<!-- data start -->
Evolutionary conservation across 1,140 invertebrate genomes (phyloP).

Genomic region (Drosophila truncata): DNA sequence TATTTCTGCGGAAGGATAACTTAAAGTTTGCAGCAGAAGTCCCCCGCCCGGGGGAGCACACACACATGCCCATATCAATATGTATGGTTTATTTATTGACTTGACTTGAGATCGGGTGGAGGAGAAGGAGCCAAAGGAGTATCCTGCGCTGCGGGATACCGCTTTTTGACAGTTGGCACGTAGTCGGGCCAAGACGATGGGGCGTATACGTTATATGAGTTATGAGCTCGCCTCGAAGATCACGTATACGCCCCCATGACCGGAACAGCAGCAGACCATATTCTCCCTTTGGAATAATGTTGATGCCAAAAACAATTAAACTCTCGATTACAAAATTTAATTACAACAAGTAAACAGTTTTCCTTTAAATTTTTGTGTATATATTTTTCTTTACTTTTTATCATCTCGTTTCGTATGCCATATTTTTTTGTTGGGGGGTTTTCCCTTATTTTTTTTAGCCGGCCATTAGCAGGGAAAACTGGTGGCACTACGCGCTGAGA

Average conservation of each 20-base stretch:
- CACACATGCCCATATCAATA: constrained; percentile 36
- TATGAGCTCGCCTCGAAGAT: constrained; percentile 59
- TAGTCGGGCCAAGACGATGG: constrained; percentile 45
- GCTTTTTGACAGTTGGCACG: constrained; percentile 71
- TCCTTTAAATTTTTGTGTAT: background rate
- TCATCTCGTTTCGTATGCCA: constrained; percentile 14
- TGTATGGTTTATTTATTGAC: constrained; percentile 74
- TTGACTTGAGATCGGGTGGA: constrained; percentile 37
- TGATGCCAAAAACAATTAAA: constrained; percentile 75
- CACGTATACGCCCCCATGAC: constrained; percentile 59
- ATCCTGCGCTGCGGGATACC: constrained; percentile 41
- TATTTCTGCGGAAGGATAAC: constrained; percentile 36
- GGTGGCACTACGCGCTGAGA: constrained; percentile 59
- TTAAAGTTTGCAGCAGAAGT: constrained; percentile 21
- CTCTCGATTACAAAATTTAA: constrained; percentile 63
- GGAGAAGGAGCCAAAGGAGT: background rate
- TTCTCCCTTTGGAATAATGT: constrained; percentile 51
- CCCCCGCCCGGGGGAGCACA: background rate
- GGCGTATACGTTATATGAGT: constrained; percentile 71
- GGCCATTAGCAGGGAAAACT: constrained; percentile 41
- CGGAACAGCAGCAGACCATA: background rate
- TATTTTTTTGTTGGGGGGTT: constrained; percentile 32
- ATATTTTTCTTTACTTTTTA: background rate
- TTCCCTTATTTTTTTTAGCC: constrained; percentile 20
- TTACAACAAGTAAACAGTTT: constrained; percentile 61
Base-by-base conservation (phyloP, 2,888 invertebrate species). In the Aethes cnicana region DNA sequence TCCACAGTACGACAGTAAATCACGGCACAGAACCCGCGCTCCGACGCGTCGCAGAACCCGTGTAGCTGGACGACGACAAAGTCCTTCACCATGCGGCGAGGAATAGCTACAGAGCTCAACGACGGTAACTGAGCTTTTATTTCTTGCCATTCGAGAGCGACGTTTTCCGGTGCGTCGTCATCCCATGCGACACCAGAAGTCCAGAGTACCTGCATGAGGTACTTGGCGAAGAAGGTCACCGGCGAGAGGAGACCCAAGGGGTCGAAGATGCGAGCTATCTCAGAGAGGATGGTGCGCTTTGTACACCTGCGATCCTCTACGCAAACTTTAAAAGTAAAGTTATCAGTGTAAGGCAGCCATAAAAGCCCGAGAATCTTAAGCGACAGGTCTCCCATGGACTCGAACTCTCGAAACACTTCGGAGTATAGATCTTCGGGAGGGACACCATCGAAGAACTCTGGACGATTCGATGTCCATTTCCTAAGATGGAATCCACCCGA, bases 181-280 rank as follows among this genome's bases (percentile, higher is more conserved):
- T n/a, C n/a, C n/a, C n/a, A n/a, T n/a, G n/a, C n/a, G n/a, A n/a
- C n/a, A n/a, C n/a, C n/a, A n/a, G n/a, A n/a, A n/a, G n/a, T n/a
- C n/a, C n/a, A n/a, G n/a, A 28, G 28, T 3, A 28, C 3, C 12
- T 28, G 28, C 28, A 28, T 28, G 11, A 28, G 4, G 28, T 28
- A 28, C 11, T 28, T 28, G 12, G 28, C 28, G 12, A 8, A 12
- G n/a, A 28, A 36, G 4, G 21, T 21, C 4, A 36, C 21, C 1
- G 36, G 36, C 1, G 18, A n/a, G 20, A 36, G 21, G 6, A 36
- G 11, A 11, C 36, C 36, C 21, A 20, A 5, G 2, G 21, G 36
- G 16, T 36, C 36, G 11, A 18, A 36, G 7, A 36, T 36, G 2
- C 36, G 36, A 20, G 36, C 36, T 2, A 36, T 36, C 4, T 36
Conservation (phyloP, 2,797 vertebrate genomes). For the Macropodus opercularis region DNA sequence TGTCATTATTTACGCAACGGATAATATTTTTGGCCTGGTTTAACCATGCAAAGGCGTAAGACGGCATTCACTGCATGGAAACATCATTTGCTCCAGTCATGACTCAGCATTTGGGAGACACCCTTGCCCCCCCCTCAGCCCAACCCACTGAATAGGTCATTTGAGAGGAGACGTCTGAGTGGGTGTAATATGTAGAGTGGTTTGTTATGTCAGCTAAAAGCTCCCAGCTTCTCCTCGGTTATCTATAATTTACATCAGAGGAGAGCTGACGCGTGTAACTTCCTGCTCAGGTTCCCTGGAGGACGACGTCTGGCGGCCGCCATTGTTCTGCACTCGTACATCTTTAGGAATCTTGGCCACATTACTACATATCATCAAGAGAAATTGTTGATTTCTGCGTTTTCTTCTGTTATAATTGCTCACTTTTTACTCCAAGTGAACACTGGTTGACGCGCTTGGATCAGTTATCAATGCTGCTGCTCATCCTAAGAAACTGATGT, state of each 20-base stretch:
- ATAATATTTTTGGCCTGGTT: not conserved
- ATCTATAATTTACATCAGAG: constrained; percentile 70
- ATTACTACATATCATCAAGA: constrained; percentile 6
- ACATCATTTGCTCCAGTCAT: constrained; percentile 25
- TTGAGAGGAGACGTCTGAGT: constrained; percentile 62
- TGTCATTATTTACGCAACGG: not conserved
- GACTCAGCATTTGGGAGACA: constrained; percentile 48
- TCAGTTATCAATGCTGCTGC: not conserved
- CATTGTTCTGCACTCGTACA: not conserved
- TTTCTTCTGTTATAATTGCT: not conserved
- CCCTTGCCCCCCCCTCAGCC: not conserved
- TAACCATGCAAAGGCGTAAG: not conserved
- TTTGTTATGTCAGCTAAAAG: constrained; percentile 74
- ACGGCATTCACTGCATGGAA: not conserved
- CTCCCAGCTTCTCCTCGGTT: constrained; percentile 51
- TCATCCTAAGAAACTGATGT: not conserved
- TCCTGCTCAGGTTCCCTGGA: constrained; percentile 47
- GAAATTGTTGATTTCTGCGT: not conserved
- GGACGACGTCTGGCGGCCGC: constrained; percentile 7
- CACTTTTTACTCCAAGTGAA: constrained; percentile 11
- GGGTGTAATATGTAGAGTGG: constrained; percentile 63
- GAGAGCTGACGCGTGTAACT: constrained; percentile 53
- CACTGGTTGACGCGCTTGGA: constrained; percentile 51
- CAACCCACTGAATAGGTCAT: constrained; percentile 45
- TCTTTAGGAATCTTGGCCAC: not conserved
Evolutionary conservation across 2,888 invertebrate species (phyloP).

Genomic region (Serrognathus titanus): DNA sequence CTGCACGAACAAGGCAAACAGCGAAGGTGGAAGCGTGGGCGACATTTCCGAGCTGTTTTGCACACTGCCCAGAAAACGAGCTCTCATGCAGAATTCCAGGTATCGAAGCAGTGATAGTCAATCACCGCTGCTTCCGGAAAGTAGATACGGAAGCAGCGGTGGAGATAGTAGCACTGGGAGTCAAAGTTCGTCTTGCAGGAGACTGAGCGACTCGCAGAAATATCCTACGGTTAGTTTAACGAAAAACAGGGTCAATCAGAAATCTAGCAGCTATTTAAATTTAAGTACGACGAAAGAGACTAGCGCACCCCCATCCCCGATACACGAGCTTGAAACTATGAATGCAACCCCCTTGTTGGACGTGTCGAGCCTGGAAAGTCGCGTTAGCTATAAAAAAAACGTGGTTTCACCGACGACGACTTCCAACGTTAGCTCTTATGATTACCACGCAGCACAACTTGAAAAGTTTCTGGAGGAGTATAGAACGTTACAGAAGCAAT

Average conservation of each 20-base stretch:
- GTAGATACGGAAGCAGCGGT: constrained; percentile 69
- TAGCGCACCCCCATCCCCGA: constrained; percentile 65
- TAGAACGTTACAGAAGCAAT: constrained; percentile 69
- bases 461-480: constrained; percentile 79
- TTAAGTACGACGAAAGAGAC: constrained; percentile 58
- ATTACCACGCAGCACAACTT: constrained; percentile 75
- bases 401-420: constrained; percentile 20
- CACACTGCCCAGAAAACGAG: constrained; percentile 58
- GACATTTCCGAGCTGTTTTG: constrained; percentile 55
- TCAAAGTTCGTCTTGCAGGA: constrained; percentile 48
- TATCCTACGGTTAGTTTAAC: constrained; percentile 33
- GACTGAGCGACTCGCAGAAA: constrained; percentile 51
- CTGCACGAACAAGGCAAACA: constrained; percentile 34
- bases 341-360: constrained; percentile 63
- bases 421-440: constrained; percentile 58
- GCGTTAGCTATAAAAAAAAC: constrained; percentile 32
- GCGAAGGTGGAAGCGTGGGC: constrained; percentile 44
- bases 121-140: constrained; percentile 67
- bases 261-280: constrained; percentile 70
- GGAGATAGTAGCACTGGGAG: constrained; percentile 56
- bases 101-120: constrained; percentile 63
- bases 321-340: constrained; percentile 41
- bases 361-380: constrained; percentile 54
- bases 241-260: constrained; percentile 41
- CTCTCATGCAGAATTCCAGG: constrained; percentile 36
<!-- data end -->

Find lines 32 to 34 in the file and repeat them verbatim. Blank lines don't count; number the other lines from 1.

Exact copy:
- C n/a, C n/a, A n/a, G n/a, A 28, G 28, T 3, A 28, C 3, C 12
- T 28, G 28, C 28, A 28, T 28, G 11, A 28, G 4, G 28, T 28
- A 28, C 11, T 28, T 28, G 12, G 28, C 28, G 12, A 8, A 12